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Bloomberg Businessweek-Asia Edition

Bloomberg Businessweek-Asia Edition September 23, 2019

Each issue of Businessweek features in-depth perspectives on the financial markets, industries, trends, technology and people guiding the economy. Draw upon Businessweek's timely incisive analysis to help you make better decisions about your career, your business, and your personal investments.

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Country:
China
Language:
English
Publisher:
Bloomberg Finance LP
Frequency:
Weekly
₹593.96
₹2,100
50 Issues

in this issue

2 min
in brief

● Israel faces political paralysis after the second general election this year ended in stalemate. Neither Prime Minister Benjamin Netanyahu nor his rival, former military chief Benny Gantz, managed to win the minimum 61 seats required to form a majority government, forcing both to attempt to form coalitions. ● General Motors suffered its first strike from the United Auto Workers in a dozen years, in a battle over jobs and benefits. The dispute may cost the U.S. carmaker about $50m a day in earnings before interest and tax, some analysts estimate. ▷ 44 ● Saudi Arabia displayed what it said was a misfired cruise missile used in a Sept. 14 attack against one of its huge refineries. Though Yemen’s Houthi rebels claimed the assault, the U.S. alleged that Iran was behind it. ▷…

2 min
living together

Estimated number of U.S. senior communities A 2018 Columbia University study found that healthy adults who reside in multigenerational housing live longer. And a Pew Research Center analysis last year found that Americans are increasingly residing multigenerationally—20% of Americans live in a home that includes adults from two or more generations, up from 12% in 1980. Developers have taken note. “Multigenerational housing is becoming more common, though it’s still essentially in a startup phase,” says Andrew Carle, adjunct faculty for Georgetown’s program in senior living administration. “It’s because baby boomers all want the same three things: active, intellectually stimulating, and intergenerational.” Three Models UNIVERSITY-BASED Mirabella at Arizona State UniversityTempe Scheduled to open in 2020 Residence in this 20-story glass tower comes with an ID card for class and library access, plus the chance to engage…

1 min
making worker bees work better

Beekeepers help pollinate about 70% of the world’s crops; they charge $435 million for their services each year in the U.S. One way farmers can increase their return on this huge investment is to hire better bees. Argentine startup Beeflow says it’s more than doubled the pollen-carrying capacity of its tiny workers by feeding them custom compounds. The nutrients enhance the bees’ immune systems to handle colder conditions and also increase their attraction to the particular flower the farmer wants them to pollinate—blueberries, raspberries, or all-important almonds, which account for 82% of pollination-services spending, according to the U.S. Department of Agriculture. The 2-year-old company tested its insect fuel this season in the fields of a major California almond farmer and on raspberry crops for Driscoll’s, America’s largest berry grower. On…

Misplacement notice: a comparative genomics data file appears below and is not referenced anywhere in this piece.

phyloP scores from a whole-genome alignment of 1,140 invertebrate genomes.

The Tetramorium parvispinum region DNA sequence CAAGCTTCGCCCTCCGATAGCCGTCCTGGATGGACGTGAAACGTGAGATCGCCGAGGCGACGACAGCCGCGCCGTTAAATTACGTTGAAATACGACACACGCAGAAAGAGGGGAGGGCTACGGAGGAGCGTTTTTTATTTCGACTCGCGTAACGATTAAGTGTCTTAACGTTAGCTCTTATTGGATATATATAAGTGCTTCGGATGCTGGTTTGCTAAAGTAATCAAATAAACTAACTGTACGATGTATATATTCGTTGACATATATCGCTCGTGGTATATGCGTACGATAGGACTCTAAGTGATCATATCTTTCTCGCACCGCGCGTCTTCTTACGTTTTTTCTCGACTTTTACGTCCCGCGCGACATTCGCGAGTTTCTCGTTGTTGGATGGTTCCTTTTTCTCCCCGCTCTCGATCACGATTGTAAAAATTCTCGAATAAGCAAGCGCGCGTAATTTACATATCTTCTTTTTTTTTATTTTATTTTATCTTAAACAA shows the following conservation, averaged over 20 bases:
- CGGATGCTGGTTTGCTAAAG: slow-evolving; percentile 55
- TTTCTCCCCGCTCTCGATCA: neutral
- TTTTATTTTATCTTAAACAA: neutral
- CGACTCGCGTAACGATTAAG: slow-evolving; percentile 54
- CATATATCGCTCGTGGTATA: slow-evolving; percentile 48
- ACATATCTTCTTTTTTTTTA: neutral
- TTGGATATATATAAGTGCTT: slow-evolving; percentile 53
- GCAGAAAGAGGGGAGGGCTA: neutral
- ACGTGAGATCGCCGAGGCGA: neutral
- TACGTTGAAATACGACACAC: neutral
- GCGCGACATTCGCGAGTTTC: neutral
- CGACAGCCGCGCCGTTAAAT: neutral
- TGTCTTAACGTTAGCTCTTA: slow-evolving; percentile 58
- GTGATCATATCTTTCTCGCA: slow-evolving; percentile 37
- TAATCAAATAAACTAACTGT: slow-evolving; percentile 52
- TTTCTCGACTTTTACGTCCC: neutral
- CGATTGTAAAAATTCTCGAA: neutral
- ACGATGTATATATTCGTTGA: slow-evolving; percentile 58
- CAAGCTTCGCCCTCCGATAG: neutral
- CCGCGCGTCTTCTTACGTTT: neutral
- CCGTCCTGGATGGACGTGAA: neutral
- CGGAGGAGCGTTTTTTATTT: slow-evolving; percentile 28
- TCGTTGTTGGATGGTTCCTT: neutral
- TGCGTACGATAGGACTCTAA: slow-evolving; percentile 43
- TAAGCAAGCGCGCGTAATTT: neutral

9 min
holding the world economy hostage

Sun Tzu, the author of the 2,500-year-old The Art of War, is overquoted, but even in ancient China he knew the value of asymmetrical warfare—how smaller forces, such as guerrillas or today’s drones, possess advantages over huge ones, like standing armies or zillion-dollar fighter jets. He also knew to provide a battered opponent an escape, advising the conquering side to “leave an outlet free. Do not press a desperate foe too hard.” Both of those lessons are on display in Iran. President Trump’s “maximum pressure” strategy has weakened Iran and hobbled its economy as intended. But it’s also made that country more dangerous, pushing it to strike back in unconventional and hard-to-counter ways, with its leaders rejecting a return to talks while their backs are up against the wall. Since Trump withdrew…

8 min
your new dinner party

Harry Parr has one of the most dynamic palates on the planet. Half of the London-based food consultants Bompas & Parr, he’s served plasma-cooked bacon, created clouds of vaporized gin and tonic, and dropped banana-flavored confetti in sync to New Year’s Eve fireworks. So it was notable that before he spoke at FoodHack, a conference in Gwangju, South Korea, in June, he made sure to swing by a tiny three-seat stall for a five-course meal called Aerobanquets RMX. “Meal” is perhaps too strong a word. It was five bites: starting with a mushroom tart with gochugaru (red chile powder) and finishing with a falooda-like dessert of cold corn starch noodles, basil seeds, strawberry ice cream, and rose syrup. Not that Parr knew. He was blinded by an Oculus virtual-reality headset that kept him…

6 min
a big u-turn on vaping

Something was buried in the press release the U.S. Food and Drug Administration put out on July 27, 2017. The agency was making an historic announcement: the initiation of “a multi-year roadmap to better protect kids and significantly reduce tobacco-related disease and death.” It quoted FDA then-Commissioner Scott Gottlieb: “Unless we change course, 5.6 million young people today will die prematurely later in life from tobacco use.” While focusing on combustible cigarettes that deliver nicotine via smoke particles, the FDA recognized that e-cigarettes needed regulation as well. In the seventh paragraph, it announced coming “revised timelines” that would require e-cigarette makers to apply for approval by Aug. 8, 2022—a long extension from the then-existing FDA deadline of August 2018. “The FDA expects that manufacturers would continue to market products while…